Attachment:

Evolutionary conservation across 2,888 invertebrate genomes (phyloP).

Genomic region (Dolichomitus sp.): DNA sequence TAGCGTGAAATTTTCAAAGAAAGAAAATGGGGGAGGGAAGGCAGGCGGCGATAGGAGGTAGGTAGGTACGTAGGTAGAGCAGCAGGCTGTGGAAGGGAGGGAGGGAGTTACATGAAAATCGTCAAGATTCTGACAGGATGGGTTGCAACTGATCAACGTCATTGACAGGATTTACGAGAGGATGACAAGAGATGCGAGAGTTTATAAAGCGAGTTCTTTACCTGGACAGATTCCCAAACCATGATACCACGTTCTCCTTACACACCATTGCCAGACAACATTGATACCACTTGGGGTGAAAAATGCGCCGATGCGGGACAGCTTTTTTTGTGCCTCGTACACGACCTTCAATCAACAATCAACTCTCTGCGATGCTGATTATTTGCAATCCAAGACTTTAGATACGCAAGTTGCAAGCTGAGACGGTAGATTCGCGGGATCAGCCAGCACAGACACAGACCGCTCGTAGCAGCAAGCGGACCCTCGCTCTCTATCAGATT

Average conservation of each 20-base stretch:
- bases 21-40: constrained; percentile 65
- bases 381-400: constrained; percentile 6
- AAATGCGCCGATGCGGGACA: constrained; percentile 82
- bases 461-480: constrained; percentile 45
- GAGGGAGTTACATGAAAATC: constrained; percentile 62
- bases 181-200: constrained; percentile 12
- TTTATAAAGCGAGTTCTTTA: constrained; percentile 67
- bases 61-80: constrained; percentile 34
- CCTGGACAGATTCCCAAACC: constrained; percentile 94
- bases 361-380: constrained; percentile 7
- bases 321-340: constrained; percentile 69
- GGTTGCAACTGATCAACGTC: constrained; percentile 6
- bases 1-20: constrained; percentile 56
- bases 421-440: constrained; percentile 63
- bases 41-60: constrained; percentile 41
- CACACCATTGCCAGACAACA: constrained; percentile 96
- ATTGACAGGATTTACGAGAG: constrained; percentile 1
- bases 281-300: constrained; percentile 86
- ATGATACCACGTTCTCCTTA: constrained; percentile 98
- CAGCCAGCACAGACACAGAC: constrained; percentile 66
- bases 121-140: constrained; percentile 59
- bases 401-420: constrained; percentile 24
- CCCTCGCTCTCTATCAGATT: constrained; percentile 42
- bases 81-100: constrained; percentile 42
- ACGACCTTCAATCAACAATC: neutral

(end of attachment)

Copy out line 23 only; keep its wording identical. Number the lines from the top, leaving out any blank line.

- CAGCCAGCACAGACACAGAC: constrained; percentile 66